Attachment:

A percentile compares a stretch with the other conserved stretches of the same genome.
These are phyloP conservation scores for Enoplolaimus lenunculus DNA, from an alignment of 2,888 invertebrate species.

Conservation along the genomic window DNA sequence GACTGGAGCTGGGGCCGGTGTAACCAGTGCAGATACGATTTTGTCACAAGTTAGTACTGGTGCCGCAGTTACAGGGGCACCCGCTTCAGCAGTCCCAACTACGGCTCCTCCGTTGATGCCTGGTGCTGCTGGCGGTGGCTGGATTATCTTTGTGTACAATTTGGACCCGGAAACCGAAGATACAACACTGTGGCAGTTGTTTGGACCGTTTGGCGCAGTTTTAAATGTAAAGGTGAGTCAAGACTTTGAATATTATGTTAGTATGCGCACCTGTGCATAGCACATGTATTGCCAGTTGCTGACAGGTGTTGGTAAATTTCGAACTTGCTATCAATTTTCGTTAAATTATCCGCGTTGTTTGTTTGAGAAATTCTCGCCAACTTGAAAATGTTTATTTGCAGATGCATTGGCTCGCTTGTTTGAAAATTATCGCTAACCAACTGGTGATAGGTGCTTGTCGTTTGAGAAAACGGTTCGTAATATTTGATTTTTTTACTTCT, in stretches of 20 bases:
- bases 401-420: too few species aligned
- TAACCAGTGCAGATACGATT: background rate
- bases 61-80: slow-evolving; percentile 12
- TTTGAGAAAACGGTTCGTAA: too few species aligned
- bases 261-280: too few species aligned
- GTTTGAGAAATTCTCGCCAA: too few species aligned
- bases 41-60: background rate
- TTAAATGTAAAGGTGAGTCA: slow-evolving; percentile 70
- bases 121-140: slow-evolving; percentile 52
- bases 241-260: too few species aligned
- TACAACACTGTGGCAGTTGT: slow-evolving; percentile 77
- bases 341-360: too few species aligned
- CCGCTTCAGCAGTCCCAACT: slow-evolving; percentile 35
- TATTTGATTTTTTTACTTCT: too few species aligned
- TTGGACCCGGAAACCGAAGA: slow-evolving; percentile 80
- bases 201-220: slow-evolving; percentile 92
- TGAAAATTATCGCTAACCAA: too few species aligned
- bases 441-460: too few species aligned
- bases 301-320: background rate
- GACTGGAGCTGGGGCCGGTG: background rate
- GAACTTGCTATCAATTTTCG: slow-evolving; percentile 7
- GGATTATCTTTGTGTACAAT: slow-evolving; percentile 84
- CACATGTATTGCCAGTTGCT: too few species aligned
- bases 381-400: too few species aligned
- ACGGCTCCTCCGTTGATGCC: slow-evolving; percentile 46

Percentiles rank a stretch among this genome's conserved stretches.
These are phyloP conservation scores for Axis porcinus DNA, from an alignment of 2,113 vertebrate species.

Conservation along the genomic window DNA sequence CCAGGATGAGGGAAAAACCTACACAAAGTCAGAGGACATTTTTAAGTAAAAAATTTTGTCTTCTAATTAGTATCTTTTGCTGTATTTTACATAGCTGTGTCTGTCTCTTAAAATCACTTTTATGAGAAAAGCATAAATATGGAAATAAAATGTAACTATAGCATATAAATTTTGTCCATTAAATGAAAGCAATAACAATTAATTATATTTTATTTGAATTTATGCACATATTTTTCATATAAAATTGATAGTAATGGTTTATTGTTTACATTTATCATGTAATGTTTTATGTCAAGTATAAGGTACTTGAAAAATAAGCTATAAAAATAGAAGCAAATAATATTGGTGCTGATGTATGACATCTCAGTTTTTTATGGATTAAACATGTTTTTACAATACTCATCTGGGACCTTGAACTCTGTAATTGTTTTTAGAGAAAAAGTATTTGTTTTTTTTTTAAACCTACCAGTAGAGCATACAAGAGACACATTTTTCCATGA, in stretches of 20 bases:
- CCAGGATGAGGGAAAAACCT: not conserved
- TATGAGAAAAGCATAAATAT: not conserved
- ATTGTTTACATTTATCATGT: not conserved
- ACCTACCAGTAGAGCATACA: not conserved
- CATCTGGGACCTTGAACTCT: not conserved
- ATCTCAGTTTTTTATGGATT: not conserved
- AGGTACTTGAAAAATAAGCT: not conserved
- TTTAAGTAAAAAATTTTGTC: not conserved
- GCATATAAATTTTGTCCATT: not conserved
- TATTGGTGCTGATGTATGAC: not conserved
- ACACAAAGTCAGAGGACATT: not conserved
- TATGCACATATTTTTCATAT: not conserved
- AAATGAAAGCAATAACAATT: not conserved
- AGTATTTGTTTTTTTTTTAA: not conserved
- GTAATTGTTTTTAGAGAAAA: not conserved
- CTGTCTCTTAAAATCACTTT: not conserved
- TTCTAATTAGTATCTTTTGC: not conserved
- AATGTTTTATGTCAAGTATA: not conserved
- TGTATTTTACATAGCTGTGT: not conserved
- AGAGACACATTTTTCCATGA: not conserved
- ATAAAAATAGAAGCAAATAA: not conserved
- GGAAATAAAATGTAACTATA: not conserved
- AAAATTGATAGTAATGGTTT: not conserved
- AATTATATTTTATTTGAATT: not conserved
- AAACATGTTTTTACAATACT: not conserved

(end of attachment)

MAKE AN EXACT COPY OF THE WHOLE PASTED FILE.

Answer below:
A percentile compares a stretch with the other conserved stretches of the same genome.
These are phyloP conservation scores for Enoplolaimus lenunculus DNA, from an alignment of 2,888 invertebrate species.

Conservation along the genomic window DNA sequence GACTGGAGCTGGGGCCGGTGTAACCAGTGCAGATACGATTTTGTCACAAGTTAGTACTGGTGCCGCAGTTACAGGGGCACCCGCTTCAGCAGTCCCAACTACGGCTCCTCCGTTGATGCCTGGTGCTGCTGGCGGTGGCTGGATTATCTTTGTGTACAATTTGGACCCGGAAACCGAAGATACAACACTGTGGCAGTTGTTTGGACCGTTTGGCGCAGTTTTAAATGTAAAGGTGAGTCAAGACTTTGAATATTATGTTAGTATGCGCACCTGTGCATAGCACATGTATTGCCAGTTGCTGACAGGTGTTGGTAAATTTCGAACTTGCTATCAATTTTCGTTAAATTATCCGCGTTGTTTGTTTGAGAAATTCTCGCCAACTTGAAAATGTTTATTTGCAGATGCATTGGCTCGCTTGTTTGAAAATTATCGCTAACCAACTGGTGATAGGTGCTTGTCGTTTGAGAAAACGGTTCGTAATATTTGATTTTTTTACTTCT, in stretches of 20 bases:
- bases 401-420: too few species aligned
- TAACCAGTGCAGATACGATT: background rate
- bases 61-80: slow-evolving; percentile 12
- TTTGAGAAAACGGTTCGTAA: too few species aligned
- bases 261-280: too few species aligned
- GTTTGAGAAATTCTCGCCAA: too few species aligned
- bases 41-60: background rate
- TTAAATGTAAAGGTGAGTCA: slow-evolving; percentile 70
- bases 121-140: slow-evolving; percentile 52
- bases 241-260: too few species aligned
- TACAACACTGTGGCAGTTGT: slow-evolving; percentile 77
- bases 341-360: too few species aligned
- CCGCTTCAGCAGTCCCAACT: slow-evolving; percentile 35
- TATTTGATTTTTTTACTTCT: too few species aligned
- TTGGACCCGGAAACCGAAGA: slow-evolving; percentile 80
- bases 201-220: slow-evolving; percentile 92
- TGAAAATTATCGCTAACCAA: too few species aligned
- bases 441-460: too few species aligned
- bases 301-320: background rate
- GACTGGAGCTGGGGCCGGTG: background rate
- GAACTTGCTATCAATTTTCG: slow-evolving; percentile 7
- GGATTATCTTTGTGTACAAT: slow-evolving; percentile 84
- CACATGTATTGCCAGTTGCT: too few species aligned
- bases 381-400: too few species aligned
- ACGGCTCCTCCGTTGATGCC: slow-evolving; percentile 46

Percentiles rank a stretch among this genome's conserved stretches.
These are phyloP conservation scores for Axis porcinus DNA, from an alignment of 2,113 vertebrate species.

Conservation along the genomic window DNA sequence CCAGGATGAGGGAAAAACCTACACAAAGTCAGAGGACATTTTTAAGTAAAAAATTTTGTCTTCTAATTAGTATCTTTTGCTGTATTTTACATAGCTGTGTCTGTCTCTTAAAATCACTTTTATGAGAAAAGCATAAATATGGAAATAAAATGTAACTATAGCATATAAATTTTGTCCATTAAATGAAAGCAATAACAATTAATTATATTTTATTTGAATTTATGCACATATTTTTCATATAAAATTGATAGTAATGGTTTATTGTTTACATTTATCATGTAATGTTTTATGTCAAGTATAAGGTACTTGAAAAATAAGCTATAAAAATAGAAGCAAATAATATTGGTGCTGATGTATGACATCTCAGTTTTTTATGGATTAAACATGTTTTTACAATACTCATCTGGGACCTTGAACTCTGTAATTGTTTTTAGAGAAAAAGTATTTGTTTTTTTTTTAAACCTACCAGTAGAGCATACAAGAGACACATTTTTCCATGA, in stretches of 20 bases:
- CCAGGATGAGGGAAAAACCT: not conserved
- TATGAGAAAAGCATAAATAT: not conserved
- ATTGTTTACATTTATCATGT: not conserved
- ACCTACCAGTAGAGCATACA: not conserved
- CATCTGGGACCTTGAACTCT: not conserved
- ATCTCAGTTTTTTATGGATT: not conserved
- AGGTACTTGAAAAATAAGCT: not conserved
- TTTAAGTAAAAAATTTTGTC: not conserved
- GCATATAAATTTTGTCCATT: not conserved
- TATTGGTGCTGATGTATGAC: not conserved
- ACACAAAGTCAGAGGACATT: not conserved
- TATGCACATATTTTTCATAT: not conserved
- AAATGAAAGCAATAACAATT: not conserved
- AGTATTTGTTTTTTTTTTAA: not conserved
- GTAATTGTTTTTAGAGAAAA: not conserved
- CTGTCTCTTAAAATCACTTT: not conserved
- TTCTAATTAGTATCTTTTGC: not conserved
- AATGTTTTATGTCAAGTATA: not conserved
- TGTATTTTACATAGCTGTGT: not conserved
- AGAGACACATTTTTCCATGA: not conserved
- ATAAAAATAGAAGCAAATAA: not conserved
- GGAAATAAAATGTAACTATA: not conserved
- AAAATTGATAGTAATGGTTT: not conserved
- AATTATATTTTATTTGAATT: not conserved
- AAACATGTTTTTACAATACT: not conserved